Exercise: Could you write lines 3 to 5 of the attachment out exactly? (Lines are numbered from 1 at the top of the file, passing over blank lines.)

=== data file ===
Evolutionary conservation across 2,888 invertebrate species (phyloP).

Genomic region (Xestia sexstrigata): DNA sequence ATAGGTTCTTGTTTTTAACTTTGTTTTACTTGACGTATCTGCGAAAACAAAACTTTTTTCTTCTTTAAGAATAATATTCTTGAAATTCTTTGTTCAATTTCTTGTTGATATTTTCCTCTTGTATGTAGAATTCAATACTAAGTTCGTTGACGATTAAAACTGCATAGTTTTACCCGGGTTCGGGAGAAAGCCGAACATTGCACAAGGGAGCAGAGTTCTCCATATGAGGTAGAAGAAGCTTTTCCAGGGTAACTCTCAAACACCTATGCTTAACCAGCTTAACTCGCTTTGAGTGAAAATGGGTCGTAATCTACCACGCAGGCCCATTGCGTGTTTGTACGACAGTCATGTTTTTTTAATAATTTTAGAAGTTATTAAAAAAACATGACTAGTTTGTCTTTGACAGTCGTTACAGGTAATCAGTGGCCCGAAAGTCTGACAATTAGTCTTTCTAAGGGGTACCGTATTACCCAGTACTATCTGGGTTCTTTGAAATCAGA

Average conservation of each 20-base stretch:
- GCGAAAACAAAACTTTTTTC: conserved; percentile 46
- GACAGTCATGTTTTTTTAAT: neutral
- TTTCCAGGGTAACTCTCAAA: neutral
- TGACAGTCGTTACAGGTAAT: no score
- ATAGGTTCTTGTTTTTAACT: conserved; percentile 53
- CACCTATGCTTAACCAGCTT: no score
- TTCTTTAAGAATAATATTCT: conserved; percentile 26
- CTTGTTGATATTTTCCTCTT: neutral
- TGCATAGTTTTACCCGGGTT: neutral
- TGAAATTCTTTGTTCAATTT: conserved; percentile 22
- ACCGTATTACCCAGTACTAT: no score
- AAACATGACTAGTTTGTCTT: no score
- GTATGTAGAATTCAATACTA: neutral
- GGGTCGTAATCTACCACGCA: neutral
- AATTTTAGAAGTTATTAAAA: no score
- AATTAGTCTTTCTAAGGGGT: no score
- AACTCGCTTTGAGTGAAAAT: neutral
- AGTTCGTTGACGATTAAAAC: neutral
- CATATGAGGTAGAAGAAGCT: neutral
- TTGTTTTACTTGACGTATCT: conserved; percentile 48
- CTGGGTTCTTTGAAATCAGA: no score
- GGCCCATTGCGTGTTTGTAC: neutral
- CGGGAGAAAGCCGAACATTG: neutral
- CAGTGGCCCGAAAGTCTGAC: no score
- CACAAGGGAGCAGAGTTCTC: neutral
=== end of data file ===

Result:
Average conservation of each 20-base stretch:
- GCGAAAACAAAACTTTTTTC: conserved; percentile 46
- GACAGTCATGTTTTTTTAAT: neutral